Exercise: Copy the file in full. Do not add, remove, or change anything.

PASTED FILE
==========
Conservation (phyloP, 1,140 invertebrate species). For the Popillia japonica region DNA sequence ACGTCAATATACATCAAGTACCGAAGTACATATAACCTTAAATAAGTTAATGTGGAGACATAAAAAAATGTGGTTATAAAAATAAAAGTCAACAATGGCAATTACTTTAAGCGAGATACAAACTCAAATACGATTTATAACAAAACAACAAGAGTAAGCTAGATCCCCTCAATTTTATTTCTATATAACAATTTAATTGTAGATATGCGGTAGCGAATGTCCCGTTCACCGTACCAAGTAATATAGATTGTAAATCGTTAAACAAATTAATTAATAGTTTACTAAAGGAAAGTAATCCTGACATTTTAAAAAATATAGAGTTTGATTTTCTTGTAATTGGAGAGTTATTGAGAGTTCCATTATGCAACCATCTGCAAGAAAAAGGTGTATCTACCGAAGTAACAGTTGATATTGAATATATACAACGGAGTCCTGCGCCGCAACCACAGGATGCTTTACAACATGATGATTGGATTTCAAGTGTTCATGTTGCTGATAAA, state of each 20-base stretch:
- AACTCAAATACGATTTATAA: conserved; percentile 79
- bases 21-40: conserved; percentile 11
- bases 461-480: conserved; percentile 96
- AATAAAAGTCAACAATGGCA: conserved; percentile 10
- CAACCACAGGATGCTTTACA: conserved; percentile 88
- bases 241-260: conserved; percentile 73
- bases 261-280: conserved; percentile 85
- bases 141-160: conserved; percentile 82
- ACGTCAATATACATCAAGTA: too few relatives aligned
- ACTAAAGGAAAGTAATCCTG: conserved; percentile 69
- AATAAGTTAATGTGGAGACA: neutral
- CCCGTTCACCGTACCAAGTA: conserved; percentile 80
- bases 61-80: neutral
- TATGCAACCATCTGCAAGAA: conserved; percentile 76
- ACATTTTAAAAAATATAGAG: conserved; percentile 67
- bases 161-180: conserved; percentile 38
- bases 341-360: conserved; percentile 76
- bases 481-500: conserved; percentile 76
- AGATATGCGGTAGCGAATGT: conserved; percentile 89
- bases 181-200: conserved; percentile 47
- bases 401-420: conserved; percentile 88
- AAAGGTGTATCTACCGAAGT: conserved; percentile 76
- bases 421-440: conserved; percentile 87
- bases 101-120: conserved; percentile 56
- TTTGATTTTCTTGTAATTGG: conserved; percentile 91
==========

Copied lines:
Conservation (phyloP, 1,140 invertebrate species). For the Popillia japonica region DNA sequence ACGTCAATATACATCAAGTACCGAAGTACATATAACCTTAAATAAGTTAATGTGGAGACATAAAAAAATGTGGTTATAAAAATAAAAGTCAACAATGGCAATTACTTTAAGCGAGATACAAACTCAAATACGATTTATAACAAAACAACAAGAGTAAGCTAGATCCCCTCAATTTTATTTCTATATAACAATTTAATTGTAGATATGCGGTAGCGAATGTCCCGTTCACCGTACCAAGTAATATAGATTGTAAATCGTTAAACAAATTAATTAATAGTTTACTAAAGGAAAGTAATCCTGACATTTTAAAAAATATAGAGTTTGATTTTCTTGTAATTGGAGAGTTATTGAGAGTTCCATTATGCAACCATCTGCAAGAAAAAGGTGTATCTACCGAAGTAACAGTTGATATTGAATATATACAACGGAGTCCTGCGCCGCAACCACAGGATGCTTTACAACATGATGATTGGATTTCAAGTGTTCATGTTGCTGATAAA, state of each 20-base stretch:
- AACTCAAATACGATTTATAA: conserved; percentile 79
- bases 21-40: conserved; percentile 11
- bases 461-480: conserved; percentile 96
- AATAAAAGTCAACAATGGCA: conserved; percentile 10
- CAACCACAGGATGCTTTACA: conserved; percentile 88
- bases 241-260: conserved; percentile 73
- bases 261-280: conserved; percentile 85
- bases 141-160: conserved; percentile 82
- ACGTCAATATACATCAAGTA: too few relatives aligned
- ACTAAAGGAAAGTAATCCTG: conserved; percentile 69
- AATAAGTTAATGTGGAGACA: neutral
- CCCGTTCACCGTACCAAGTA: conserved; percentile 80
- bases 61-80: neutral
- TATGCAACCATCTGCAAGAA: conserved; percentile 76
- ACATTTTAAAAAATATAGAG: conserved; percentile 67
- bases 161-180: conserved; percentile 38
- bases 341-360: conserved; percentile 76
- bases 481-500: conserved; percentile 76
- AGATATGCGGTAGCGAATGT: conserved; percentile 89
- bases 181-200: conserved; percentile 47
- bases 401-420: conserved; percentile 88
- AAAGGTGTATCTACCGAAGT: conserved; percentile 76
- bases 421-440: conserved; percentile 87
- bases 101-120: conserved; percentile 56
- TTTGATTTTCTTGTAATTGG: conserved; percentile 91